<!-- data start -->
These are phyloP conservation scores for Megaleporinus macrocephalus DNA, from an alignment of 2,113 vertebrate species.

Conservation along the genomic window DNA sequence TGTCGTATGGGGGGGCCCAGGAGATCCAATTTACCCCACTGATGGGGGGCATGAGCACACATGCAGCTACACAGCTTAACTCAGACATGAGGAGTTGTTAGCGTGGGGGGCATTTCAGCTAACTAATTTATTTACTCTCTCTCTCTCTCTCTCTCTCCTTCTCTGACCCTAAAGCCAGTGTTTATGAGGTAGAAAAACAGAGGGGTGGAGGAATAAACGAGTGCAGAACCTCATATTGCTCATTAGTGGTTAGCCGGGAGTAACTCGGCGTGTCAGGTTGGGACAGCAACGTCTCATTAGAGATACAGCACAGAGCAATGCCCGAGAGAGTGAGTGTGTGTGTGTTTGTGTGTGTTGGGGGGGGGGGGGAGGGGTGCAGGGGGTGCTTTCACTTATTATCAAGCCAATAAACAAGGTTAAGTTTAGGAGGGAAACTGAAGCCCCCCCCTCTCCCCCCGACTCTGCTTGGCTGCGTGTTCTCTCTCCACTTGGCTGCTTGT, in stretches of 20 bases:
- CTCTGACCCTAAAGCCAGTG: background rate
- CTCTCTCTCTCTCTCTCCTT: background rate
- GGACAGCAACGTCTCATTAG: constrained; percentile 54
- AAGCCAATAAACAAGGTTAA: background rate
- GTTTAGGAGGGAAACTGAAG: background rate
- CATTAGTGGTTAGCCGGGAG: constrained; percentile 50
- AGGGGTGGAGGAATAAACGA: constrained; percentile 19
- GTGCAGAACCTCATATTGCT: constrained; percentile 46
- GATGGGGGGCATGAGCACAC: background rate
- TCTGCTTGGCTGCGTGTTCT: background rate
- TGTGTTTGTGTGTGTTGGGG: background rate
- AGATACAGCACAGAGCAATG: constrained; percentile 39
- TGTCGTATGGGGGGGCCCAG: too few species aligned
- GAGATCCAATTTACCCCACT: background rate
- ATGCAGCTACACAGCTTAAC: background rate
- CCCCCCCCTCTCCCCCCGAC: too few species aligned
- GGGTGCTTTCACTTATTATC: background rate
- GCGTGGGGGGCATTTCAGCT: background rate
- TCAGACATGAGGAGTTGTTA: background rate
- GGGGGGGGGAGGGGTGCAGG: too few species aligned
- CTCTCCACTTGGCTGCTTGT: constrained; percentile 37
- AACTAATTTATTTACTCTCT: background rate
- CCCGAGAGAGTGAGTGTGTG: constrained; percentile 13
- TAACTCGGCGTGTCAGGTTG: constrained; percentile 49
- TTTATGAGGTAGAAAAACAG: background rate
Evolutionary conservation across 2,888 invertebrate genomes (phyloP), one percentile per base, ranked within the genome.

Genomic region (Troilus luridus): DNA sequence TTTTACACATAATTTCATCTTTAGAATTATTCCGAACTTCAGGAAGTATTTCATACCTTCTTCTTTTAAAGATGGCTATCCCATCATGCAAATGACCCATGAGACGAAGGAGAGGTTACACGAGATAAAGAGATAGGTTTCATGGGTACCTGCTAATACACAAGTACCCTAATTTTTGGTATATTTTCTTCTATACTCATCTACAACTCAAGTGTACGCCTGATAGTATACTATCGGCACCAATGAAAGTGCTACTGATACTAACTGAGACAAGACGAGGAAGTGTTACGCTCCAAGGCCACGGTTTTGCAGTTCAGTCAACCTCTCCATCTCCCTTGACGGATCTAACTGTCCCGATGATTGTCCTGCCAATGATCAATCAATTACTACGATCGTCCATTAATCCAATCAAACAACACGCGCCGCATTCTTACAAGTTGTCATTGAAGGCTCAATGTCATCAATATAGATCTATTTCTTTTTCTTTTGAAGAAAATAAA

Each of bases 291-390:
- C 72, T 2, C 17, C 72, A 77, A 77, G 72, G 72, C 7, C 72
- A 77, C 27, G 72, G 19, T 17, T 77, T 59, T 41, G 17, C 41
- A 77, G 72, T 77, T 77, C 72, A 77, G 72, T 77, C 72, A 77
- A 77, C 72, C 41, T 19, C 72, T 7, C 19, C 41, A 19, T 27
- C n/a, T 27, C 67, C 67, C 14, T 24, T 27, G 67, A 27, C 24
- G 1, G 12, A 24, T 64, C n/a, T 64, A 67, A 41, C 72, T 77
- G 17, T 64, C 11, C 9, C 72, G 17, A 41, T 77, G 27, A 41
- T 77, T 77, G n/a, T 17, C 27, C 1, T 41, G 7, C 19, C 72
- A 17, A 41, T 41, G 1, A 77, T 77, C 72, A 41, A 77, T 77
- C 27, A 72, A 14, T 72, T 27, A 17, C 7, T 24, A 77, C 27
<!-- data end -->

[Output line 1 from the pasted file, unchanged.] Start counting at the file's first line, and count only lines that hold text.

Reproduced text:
These are phyloP conservation scores for Megaleporinus macrocephalus DNA, from an alignment of 2,113 vertebrate species.